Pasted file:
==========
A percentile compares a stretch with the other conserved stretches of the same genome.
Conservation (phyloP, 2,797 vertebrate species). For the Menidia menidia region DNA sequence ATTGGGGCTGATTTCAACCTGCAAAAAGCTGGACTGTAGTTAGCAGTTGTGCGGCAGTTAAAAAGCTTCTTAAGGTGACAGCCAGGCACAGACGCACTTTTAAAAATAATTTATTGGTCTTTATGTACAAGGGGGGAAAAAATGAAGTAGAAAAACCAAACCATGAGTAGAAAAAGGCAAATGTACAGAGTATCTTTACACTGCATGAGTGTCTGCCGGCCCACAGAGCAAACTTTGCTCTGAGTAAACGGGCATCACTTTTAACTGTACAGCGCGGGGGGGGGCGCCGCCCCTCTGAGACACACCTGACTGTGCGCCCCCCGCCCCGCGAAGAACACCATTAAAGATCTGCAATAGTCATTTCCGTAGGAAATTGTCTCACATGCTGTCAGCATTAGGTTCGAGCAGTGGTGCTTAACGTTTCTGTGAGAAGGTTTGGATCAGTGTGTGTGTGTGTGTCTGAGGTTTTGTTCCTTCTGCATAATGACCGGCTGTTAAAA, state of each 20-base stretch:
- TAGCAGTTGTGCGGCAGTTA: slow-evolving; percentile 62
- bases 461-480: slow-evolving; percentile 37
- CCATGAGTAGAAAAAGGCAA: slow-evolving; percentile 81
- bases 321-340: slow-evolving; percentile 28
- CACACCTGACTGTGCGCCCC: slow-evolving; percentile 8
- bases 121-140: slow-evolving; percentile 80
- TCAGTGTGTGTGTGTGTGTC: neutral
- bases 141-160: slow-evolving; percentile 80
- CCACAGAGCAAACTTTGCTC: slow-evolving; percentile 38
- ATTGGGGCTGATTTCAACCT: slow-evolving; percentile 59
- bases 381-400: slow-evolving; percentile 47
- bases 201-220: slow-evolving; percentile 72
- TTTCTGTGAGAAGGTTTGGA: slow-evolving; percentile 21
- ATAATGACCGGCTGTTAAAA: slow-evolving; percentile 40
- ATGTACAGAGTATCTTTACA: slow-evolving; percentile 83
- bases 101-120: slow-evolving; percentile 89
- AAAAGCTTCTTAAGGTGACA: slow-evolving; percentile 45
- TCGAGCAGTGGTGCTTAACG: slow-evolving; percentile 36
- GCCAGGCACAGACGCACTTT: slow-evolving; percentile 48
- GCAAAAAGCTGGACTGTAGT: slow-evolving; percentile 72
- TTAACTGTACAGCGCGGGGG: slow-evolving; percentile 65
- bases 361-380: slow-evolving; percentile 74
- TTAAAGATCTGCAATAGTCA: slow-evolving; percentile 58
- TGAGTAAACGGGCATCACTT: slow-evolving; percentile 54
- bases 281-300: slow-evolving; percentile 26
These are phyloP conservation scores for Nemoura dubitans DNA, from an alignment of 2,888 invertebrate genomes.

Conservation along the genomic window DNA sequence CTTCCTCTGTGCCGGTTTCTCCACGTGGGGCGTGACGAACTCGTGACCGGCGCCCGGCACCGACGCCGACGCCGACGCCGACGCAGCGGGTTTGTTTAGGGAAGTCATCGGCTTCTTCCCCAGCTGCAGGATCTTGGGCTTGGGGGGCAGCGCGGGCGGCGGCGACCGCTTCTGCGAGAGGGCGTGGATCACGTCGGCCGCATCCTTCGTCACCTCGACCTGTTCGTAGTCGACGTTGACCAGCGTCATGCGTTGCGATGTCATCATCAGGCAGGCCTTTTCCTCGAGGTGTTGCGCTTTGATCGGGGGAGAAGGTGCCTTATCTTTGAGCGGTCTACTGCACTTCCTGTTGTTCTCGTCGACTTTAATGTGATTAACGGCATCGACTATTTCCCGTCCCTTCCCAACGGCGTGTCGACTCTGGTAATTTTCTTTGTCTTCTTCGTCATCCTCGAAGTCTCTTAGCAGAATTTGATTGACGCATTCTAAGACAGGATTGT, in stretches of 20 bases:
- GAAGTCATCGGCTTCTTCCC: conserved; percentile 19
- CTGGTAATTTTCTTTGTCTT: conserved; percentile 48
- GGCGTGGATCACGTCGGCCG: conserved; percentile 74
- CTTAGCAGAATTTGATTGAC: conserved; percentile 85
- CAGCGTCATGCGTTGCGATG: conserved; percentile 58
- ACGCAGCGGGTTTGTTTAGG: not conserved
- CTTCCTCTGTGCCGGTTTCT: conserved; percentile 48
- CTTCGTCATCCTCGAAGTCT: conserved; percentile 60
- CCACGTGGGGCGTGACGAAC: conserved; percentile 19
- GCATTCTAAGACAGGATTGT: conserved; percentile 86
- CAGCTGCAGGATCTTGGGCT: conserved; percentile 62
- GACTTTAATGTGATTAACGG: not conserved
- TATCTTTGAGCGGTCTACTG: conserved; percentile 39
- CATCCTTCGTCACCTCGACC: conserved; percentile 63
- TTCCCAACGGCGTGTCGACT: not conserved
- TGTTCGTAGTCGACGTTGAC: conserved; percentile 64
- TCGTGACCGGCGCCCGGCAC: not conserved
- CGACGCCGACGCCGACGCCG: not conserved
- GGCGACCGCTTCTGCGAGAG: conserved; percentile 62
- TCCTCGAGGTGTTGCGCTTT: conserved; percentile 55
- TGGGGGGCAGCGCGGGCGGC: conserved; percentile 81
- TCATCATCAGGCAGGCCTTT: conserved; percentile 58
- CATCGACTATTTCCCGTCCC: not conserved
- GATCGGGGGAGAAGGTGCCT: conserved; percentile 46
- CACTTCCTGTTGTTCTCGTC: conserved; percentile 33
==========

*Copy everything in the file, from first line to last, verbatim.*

A percentile compares a stretch with the other conserved stretches of the same genome.
Conservation (phyloP, 2,797 vertebrate species). For the Menidia menidia region DNA sequence ATTGGGGCTGATTTCAACCTGCAAAAAGCTGGACTGTAGTTAGCAGTTGTGCGGCAGTTAAAAAGCTTCTTAAGGTGACAGCCAGGCACAGACGCACTTTTAAAAATAATTTATTGGTCTTTATGTACAAGGGGGGAAAAAATGAAGTAGAAAAACCAAACCATGAGTAGAAAAAGGCAAATGTACAGAGTATCTTTACACTGCATGAGTGTCTGCCGGCCCACAGAGCAAACTTTGCTCTGAGTAAACGGGCATCACTTTTAACTGTACAGCGCGGGGGGGGGCGCCGCCCCTCTGAGACACACCTGACTGTGCGCCCCCCGCCCCGCGAAGAACACCATTAAAGATCTGCAATAGTCATTTCCGTAGGAAATTGTCTCACATGCTGTCAGCATTAGGTTCGAGCAGTGGTGCTTAACGTTTCTGTGAGAAGGTTTGGATCAGTGTGTGTGTGTGTGTCTGAGGTTTTGTTCCTTCTGCATAATGACCGGCTGTTAAAA, state of each 20-base stretch:
- TAGCAGTTGTGCGGCAGTTA: slow-evolving; percentile 62
- bases 461-480: slow-evolving; percentile 37
- CCATGAGTAGAAAAAGGCAA: slow-evolving; percentile 81
- bases 321-340: slow-evolving; percentile 28
- CACACCTGACTGTGCGCCCC: slow-evolving; percentile 8
- bases 121-140: slow-evolving; percentile 80
- TCAGTGTGTGTGTGTGTGTC: neutral
- bases 141-160: slow-evolving; percentile 80
- CCACAGAGCAAACTTTGCTC: slow-evolving; percentile 38
- ATTGGGGCTGATTTCAACCT: slow-evolving; percentile 59
- bases 381-400: slow-evolving; percentile 47
- bases 201-220: slow-evolving; percentile 72
- TTTCTGTGAGAAGGTTTGGA: slow-evolving; percentile 21
- ATAATGACCGGCTGTTAAAA: slow-evolving; percentile 40
- ATGTACAGAGTATCTTTACA: slow-evolving; percentile 83
- bases 101-120: slow-evolving; percentile 89
- AAAAGCTTCTTAAGGTGACA: slow-evolving; percentile 45
- TCGAGCAGTGGTGCTTAACG: slow-evolving; percentile 36
- GCCAGGCACAGACGCACTTT: slow-evolving; percentile 48
- GCAAAAAGCTGGACTGTAGT: slow-evolving; percentile 72
- TTAACTGTACAGCGCGGGGG: slow-evolving; percentile 65
- bases 361-380: slow-evolving; percentile 74
- TTAAAGATCTGCAATAGTCA: slow-evolving; percentile 58
- TGAGTAAACGGGCATCACTT: slow-evolving; percentile 54
- bases 281-300: slow-evolving; percentile 26
These are phyloP conservation scores for Nemoura dubitans DNA, from an alignment of 2,888 invertebrate genomes.

Conservation along the genomic window DNA sequence CTTCCTCTGTGCCGGTTTCTCCACGTGGGGCGTGACGAACTCGTGACCGGCGCCCGGCACCGACGCCGACGCCGACGCCGACGCAGCGGGTTTGTTTAGGGAAGTCATCGGCTTCTTCCCCAGCTGCAGGATCTTGGGCTTGGGGGGCAGCGCGGGCGGCGGCGACCGCTTCTGCGAGAGGGCGTGGATCACGTCGGCCGCATCCTTCGTCACCTCGACCTGTTCGTAGTCGACGTTGACCAGCGTCATGCGTTGCGATGTCATCATCAGGCAGGCCTTTTCCTCGAGGTGTTGCGCTTTGATCGGGGGAGAAGGTGCCTTATCTTTGAGCGGTCTACTGCACTTCCTGTTGTTCTCGTCGACTTTAATGTGATTAACGGCATCGACTATTTCCCGTCCCTTCCCAACGGCGTGTCGACTCTGGTAATTTTCTTTGTCTTCTTCGTCATCCTCGAAGTCTCTTAGCAGAATTTGATTGACGCATTCTAAGACAGGATTGT, in stretches of 20 bases:
- GAAGTCATCGGCTTCTTCCC: conserved; percentile 19
- CTGGTAATTTTCTTTGTCTT: conserved; percentile 48
- GGCGTGGATCACGTCGGCCG: conserved; percentile 74
- CTTAGCAGAATTTGATTGAC: conserved; percentile 85
- CAGCGTCATGCGTTGCGATG: conserved; percentile 58
- ACGCAGCGGGTTTGTTTAGG: not conserved
- CTTCCTCTGTGCCGGTTTCT: conserved; percentile 48
- CTTCGTCATCCTCGAAGTCT: conserved; percentile 60
- CCACGTGGGGCGTGACGAAC: conserved; percentile 19
- GCATTCTAAGACAGGATTGT: conserved; percentile 86
- CAGCTGCAGGATCTTGGGCT: conserved; percentile 62
- GACTTTAATGTGATTAACGG: not conserved
- TATCTTTGAGCGGTCTACTG: conserved; percentile 39
- CATCCTTCGTCACCTCGACC: conserved; percentile 63
- TTCCCAACGGCGTGTCGACT: not conserved
- TGTTCGTAGTCGACGTTGAC: conserved; percentile 64
- TCGTGACCGGCGCCCGGCAC: not conserved
- CGACGCCGACGCCGACGCCG: not conserved
- GGCGACCGCTTCTGCGAGAG: conserved; percentile 62
- TCCTCGAGGTGTTGCGCTTT: conserved; percentile 55
- TGGGGGGCAGCGCGGGCGGC: conserved; percentile 81
- TCATCATCAGGCAGGCCTTT: conserved; percentile 58
- CATCGACTATTTCCCGTCCC: not conserved
- GATCGGGGGAGAAGGTGCCT: conserved; percentile 46
- CACTTCCTGTTGTTCTCGTC: conserved; percentile 33